Strolling about the homestead one cannot help but marvel that a philanthropist has decided to tough it out and do his best in the face of adversity.
Incidentally, this same land gave the world the great philanthropist, Jairos Jiri, who founded Zimbabwe’s first organisation that assisted people with disabilities.
At Mutikizizi Old People’s Home, its founder, John Mutikizizi, is yet another man with the proverbial golden heart and a calling not many would answer to.
Wearing a thick waist belt and hunched over – due to a combination of old age, back and leg problems – the 70-year-old man spends hours toiling in his vegetable garden on the shores of Mujiche River, growing tomatoes, vegetables and other crops for sale at a nearby shopping centre. He does this for up to 16 hours a day, six days a week.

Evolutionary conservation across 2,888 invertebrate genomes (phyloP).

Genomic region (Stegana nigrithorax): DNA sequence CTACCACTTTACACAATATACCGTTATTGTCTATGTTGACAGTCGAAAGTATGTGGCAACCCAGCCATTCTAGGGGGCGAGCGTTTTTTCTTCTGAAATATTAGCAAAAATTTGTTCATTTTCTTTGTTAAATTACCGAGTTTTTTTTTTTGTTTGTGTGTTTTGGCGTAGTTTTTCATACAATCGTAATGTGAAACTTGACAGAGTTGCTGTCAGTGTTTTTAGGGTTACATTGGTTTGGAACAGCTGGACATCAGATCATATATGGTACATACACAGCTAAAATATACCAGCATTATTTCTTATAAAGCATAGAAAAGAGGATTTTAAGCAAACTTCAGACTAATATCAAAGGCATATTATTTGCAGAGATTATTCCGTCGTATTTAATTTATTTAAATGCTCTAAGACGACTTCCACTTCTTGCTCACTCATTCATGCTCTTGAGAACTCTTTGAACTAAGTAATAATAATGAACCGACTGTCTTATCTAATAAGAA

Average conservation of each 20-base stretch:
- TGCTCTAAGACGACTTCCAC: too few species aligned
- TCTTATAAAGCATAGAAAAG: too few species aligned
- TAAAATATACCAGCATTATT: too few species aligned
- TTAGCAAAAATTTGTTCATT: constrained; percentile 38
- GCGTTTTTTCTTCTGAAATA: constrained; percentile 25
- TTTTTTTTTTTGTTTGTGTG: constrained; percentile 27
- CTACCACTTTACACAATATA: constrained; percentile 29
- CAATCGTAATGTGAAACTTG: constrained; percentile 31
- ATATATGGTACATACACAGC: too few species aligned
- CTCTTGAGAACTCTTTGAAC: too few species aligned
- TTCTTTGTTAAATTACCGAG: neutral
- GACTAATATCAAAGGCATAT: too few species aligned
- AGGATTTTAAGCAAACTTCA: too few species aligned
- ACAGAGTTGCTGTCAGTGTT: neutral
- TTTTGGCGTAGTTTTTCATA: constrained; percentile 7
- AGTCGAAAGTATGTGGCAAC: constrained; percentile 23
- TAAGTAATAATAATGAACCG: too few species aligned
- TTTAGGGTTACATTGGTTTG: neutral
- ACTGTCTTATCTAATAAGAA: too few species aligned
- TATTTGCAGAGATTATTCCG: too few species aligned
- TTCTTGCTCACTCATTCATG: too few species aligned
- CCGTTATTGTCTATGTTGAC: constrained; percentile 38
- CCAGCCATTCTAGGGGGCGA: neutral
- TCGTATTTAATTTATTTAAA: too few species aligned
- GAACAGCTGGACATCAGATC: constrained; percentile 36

But no matter how much money he makes, he spends no more than a few dollars on himself and his family.
The rest he gives it away to the needy, who look up to him for everything.
Their predicament is worse this year with famine setting in, causing a major food shortage, which has forced them to be very economic. They only serve one major meal a day and yet, the worst is yet to come.
Further worsening the crisis is the government which is bound to extend per capita grants of just US$15 monthly to each elderly person residing at an old people’s home, but has not given a cent in the last five years citing shortage of money.